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Symbols, Signs and Iconography in a Psychological Thriller

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Jodie-Leigh Barnham

on 25 October 2013

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Transcript of Symbols, Signs and Iconography in a Psychological Thriller

Symbols, Signs and Iconography in a Psychological Thriller
Why is iconography important?
It is important as a lot of iconography has to do with the mise-en-scene. The physical attributions in a scene of a film in general give a lot of obvious indications to the audience and helps construct the plot line and elevates the feelings that were meant to make the audience feel a certain way when watching a psychological thriller film.
Examples of Iconography related to a Psychological
Thriller
The Way out
What are those things?
These are basically anything that conventionally and symbolically represents the genre.
These can be things such as objects, locations of certain images. To be iconic the certain 'thing' must be easily recognisable and associative with the genre.

Shadows give psychological thrillers the 'on edge' tense feeling by using something with such anonymity. It is commonly associated with thriller as they generally build up the fear in the audience. In many cases in thriller films the protagonist is actually unaware of said oncomer as a shadow seems to be something that passes by unoticed. The character may be about to encounter a situation that is quite dangerous that they aren't aware of but you are, which is the use of dramatic irony.

A confined space is definitely a icon in the genre of thriller. Thriller films make the audience nervous and a way to do this is to play on the audiences fears. 3% of the population are claustrophobic, so to use this as a way to terrorise the audience is particularly effective.

Another iconic thing that is commonly included in thriller films is running water. Running water can represent the draining of life and can keep the audience on edge as to use something as ordinary as running water and to put it into an environment where it is made sinister, it breaks the boundary of comfort for the audience.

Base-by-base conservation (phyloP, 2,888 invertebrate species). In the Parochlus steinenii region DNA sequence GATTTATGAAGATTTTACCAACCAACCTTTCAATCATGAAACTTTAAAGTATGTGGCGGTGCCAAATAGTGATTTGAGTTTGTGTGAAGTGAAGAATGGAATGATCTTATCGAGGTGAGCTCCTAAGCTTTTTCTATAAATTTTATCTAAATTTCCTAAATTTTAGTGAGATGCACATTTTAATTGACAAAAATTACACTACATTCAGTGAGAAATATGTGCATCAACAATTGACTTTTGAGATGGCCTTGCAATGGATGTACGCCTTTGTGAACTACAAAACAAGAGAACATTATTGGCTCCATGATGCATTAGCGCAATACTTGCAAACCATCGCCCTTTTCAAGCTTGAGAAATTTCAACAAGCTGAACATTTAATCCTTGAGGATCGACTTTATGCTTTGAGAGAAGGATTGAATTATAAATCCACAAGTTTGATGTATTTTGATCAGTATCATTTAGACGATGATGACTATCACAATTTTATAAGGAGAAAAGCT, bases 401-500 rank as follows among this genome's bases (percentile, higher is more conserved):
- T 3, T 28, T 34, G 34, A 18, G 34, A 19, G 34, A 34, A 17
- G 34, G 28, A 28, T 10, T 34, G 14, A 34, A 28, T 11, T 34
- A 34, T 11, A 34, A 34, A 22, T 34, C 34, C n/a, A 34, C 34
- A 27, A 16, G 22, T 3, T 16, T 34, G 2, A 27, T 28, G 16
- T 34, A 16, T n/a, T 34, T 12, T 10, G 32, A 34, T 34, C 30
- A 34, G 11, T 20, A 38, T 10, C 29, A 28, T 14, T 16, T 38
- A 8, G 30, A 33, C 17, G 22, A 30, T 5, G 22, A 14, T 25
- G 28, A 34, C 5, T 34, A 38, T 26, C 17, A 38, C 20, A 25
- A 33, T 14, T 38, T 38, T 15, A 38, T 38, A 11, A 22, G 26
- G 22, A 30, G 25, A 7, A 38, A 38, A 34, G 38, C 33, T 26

Psycho - 1960
Buried - 2010
Phone Booth - 2002
Nosferatu - 1922
The Sixth Sense - 1999

Street lamps are an effective part of
mise-en-scene and are effectively used in thriller films particularly in relation to the protagonist. This is because the light directly on the character, acting almost as a spotlight, and the surrounding being mainly the darkness. This can be iconic as the surrounding dark can represent the struggles of the protagonist. Furthermore, the fact that there is plainly a spotlight on the protagonist could show isolation which is particularly effective the audience as it could engage them too, making them also feel alone as there isn't much else more to focus on on screen to act as a safety barrier.
Dark Skies - 2013
SHADOWS
CONFINED SPACES
RUNNING WATER
STREET LAMPS
BARS/COVERS ON WINDOWS AND FENCES
Having the blockade of freedom for a character creates the sense of imprisonment and entrapment, not just for the character but for the audience also.
The audience becomes so engaged with the character in regards to sympathy that they start to empathise with the character and then begin to feel what they feel.
Feeling as though you are going through the same experience as the character as an audience member, especially in a psychological thriller is particularly effective as the tense atmosphere created goes hand-in-hand with the genre by playing on the fear of being isolated.
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